The protest, organized by the Sierra Club and 350.org, is being dubbed as the biggest climate rally in U.S. history and is meant to encourage President Obama to veto the construction of the proposed Keystone XL pipeline that would carry oil from northern Alberta down to the Gulf of Mexico.
In a telephone interview with Yahoo! Canada News, 350.org's Daniel Kessler said that he is expecting tens of thousands of people including "several groups" from Canada.
Obama is expected to make a decision about the fate of the pipeline within the next two to three months but at this point no one seems quite sure which way he's leaning. During his State of Union address on Tuesday, the President emphasized his commitment to battling climate change but also touched on the need build energy infrastructure.
In an interview with the Globe and Mail, U.S. ambassador to Canada David Jacobson seemed to suggest that Canada could potentially help its cause if the government showed more progress on its climate change policies.
David Jacobson, said that when Canadians can show progress on climate change, it has an impact on Americans’ judgment of whether the energy-security benefits of oil-sands imports outweigh the environmental impact.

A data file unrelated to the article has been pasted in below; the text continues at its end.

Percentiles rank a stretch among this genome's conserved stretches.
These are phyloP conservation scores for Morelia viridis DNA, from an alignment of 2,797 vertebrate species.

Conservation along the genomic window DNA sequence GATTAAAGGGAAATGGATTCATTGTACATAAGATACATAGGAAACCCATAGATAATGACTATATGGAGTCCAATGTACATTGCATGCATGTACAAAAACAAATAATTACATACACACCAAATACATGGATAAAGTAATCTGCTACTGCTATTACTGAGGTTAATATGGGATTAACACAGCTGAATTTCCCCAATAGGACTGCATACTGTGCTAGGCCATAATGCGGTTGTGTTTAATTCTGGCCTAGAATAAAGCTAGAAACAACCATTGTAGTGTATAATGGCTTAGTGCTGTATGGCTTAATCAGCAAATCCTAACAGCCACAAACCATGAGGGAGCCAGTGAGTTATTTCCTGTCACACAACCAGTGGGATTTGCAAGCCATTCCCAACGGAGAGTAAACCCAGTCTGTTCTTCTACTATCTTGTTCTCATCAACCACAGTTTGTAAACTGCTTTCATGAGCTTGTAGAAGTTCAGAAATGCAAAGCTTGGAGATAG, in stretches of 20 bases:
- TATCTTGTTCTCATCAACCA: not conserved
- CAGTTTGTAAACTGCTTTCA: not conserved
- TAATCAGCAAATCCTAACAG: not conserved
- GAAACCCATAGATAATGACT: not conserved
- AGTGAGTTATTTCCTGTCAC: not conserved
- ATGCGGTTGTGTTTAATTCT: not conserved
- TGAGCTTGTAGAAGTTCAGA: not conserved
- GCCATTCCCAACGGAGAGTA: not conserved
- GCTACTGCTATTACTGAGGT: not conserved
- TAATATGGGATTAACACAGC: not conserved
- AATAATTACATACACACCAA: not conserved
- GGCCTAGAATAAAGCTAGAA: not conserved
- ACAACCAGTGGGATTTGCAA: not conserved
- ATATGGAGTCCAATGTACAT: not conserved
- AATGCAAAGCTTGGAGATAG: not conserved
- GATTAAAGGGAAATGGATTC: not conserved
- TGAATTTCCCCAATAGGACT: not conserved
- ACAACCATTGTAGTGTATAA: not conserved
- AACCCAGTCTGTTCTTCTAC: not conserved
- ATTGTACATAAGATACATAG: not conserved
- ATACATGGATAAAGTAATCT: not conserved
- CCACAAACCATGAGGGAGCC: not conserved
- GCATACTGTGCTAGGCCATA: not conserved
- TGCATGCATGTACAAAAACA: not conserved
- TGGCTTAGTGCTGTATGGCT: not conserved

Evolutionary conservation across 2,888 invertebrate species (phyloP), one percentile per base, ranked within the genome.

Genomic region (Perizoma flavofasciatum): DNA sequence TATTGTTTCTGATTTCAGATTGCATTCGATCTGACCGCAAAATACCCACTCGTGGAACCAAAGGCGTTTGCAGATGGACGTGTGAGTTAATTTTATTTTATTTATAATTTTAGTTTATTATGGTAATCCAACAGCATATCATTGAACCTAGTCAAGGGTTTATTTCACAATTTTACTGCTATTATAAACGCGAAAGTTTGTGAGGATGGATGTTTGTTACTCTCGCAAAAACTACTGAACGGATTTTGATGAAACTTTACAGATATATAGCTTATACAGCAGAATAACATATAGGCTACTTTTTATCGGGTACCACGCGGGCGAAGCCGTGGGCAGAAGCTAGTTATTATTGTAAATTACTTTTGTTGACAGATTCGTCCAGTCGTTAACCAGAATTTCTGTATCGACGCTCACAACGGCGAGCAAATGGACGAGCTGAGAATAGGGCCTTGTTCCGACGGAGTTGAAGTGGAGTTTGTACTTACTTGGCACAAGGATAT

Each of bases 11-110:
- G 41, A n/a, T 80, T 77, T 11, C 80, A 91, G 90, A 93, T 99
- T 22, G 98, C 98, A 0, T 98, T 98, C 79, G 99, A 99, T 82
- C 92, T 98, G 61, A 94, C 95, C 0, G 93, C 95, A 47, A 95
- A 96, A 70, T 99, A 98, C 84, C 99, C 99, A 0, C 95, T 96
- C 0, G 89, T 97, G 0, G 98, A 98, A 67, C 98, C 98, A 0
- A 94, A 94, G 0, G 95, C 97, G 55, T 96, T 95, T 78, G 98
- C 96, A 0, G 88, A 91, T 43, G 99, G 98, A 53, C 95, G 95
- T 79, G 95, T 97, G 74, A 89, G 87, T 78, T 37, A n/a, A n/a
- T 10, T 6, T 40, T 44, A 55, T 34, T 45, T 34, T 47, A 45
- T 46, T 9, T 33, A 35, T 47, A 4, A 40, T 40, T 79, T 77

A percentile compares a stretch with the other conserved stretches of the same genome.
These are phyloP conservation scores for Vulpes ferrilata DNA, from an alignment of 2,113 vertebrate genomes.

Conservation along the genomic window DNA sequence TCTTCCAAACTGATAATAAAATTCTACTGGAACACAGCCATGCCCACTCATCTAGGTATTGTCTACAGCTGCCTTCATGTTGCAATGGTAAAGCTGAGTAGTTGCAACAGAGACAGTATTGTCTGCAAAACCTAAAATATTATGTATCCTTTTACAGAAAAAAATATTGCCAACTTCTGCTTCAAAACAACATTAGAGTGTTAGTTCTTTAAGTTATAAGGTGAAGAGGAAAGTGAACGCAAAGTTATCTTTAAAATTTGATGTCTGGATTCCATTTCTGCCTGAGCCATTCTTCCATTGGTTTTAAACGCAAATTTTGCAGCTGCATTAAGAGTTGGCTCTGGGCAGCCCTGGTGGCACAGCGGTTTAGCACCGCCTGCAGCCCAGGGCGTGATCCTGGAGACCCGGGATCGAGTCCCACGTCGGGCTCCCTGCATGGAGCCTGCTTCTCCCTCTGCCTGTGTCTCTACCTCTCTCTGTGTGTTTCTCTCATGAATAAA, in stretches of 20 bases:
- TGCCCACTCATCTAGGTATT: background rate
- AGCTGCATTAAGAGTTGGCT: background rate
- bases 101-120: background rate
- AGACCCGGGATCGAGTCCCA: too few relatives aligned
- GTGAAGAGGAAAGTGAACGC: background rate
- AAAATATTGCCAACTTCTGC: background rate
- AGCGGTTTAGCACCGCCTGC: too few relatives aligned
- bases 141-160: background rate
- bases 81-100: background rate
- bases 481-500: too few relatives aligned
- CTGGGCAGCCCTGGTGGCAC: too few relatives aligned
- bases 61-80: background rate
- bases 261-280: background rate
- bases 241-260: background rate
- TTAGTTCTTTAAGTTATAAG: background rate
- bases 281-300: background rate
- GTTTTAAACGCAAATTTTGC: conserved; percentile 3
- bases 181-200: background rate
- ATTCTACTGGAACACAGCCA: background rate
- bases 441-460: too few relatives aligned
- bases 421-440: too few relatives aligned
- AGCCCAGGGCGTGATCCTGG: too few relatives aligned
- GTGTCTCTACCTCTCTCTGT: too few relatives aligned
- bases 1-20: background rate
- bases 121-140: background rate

“It does,” Mr. Jacobson said in an interview on Wednesday. “I think that there are an awful lot of folks who are trying to make up their minds, and trying to draw the right balance between these two things, who I think will be moved by progress.
“There has been progress. As I’ve said many times before, there needs to be more progress.”
While the Globe notes that Jacobson went out of his way to say climate action won't necessarily lead to Obama saying yes to the pipeline, it seems that's the message the Harper government is hearing.
"The Harper government is clearly already making that connection: it has stepped up arguments that Canada is making progress on emissions, and will step up action in lockstep with the United States, as it lobbies for for Mr. Obama to approve the pipeline this spring," notes the article.
But will that be enough in the midst of the seemingly growing opposition to the pipeline in the U.S.?
We'll soon find out.
(Image courtesy of the Sierra Club)
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